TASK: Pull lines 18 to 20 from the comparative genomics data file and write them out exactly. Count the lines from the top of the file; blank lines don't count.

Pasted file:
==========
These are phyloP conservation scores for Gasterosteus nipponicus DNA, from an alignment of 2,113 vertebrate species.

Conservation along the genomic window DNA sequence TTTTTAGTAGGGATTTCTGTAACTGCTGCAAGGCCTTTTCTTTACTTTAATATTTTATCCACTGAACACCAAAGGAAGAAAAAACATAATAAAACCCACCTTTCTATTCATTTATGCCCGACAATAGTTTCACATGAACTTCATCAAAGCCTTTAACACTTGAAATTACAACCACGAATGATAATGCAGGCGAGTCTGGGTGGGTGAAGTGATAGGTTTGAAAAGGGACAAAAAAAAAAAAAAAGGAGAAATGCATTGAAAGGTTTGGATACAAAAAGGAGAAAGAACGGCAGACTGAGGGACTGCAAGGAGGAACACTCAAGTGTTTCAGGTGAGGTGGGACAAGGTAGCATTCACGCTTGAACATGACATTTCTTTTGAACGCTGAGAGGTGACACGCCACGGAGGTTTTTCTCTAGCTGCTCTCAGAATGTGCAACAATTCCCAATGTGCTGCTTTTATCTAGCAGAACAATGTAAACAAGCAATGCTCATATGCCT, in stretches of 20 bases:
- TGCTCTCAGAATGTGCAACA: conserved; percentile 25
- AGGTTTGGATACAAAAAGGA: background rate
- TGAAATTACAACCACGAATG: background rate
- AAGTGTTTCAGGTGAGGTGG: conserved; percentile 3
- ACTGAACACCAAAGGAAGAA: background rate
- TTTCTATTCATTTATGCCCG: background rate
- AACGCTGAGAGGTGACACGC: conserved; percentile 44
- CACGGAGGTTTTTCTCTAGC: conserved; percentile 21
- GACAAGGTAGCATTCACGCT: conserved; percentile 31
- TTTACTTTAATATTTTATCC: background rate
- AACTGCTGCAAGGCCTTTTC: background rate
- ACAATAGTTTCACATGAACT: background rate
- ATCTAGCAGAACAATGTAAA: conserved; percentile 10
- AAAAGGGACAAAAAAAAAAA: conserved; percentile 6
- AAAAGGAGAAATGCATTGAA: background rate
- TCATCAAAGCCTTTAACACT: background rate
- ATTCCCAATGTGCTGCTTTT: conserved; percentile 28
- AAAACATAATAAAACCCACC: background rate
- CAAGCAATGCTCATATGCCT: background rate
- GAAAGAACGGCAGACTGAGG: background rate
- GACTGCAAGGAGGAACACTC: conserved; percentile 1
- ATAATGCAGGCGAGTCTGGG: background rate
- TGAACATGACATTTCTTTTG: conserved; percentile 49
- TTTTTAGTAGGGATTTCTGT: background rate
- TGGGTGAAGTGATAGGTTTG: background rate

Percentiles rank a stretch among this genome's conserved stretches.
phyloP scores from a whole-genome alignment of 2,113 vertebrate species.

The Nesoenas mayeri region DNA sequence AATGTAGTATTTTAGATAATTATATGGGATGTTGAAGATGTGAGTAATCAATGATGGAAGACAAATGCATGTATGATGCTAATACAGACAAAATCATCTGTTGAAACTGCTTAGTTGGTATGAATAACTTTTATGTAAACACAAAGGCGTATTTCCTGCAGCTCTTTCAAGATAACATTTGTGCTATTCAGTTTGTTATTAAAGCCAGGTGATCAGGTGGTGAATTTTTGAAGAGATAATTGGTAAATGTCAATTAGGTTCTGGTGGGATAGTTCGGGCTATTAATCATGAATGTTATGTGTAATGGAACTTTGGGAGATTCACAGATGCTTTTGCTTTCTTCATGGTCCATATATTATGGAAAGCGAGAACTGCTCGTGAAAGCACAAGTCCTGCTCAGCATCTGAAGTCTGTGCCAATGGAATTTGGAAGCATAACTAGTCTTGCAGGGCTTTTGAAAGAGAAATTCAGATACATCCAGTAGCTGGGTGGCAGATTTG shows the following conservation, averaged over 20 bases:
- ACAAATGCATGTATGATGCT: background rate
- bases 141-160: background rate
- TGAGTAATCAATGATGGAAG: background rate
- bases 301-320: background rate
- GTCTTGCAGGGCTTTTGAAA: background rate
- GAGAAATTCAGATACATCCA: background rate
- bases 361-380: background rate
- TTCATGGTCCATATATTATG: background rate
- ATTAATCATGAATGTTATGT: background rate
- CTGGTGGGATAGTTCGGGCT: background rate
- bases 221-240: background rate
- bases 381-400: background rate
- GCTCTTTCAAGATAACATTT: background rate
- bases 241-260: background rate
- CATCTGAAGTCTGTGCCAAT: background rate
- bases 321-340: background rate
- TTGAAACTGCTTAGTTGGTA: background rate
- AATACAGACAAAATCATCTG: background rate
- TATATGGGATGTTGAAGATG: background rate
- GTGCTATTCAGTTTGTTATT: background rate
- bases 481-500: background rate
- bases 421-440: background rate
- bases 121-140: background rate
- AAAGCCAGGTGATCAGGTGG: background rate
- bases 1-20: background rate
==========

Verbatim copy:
- TCATCAAAGCCTTTAACACT: background rate
- ATTCCCAATGTGCTGCTTTT: conserved; percentile 28
- AAAACATAATAAAACCCACC: background rate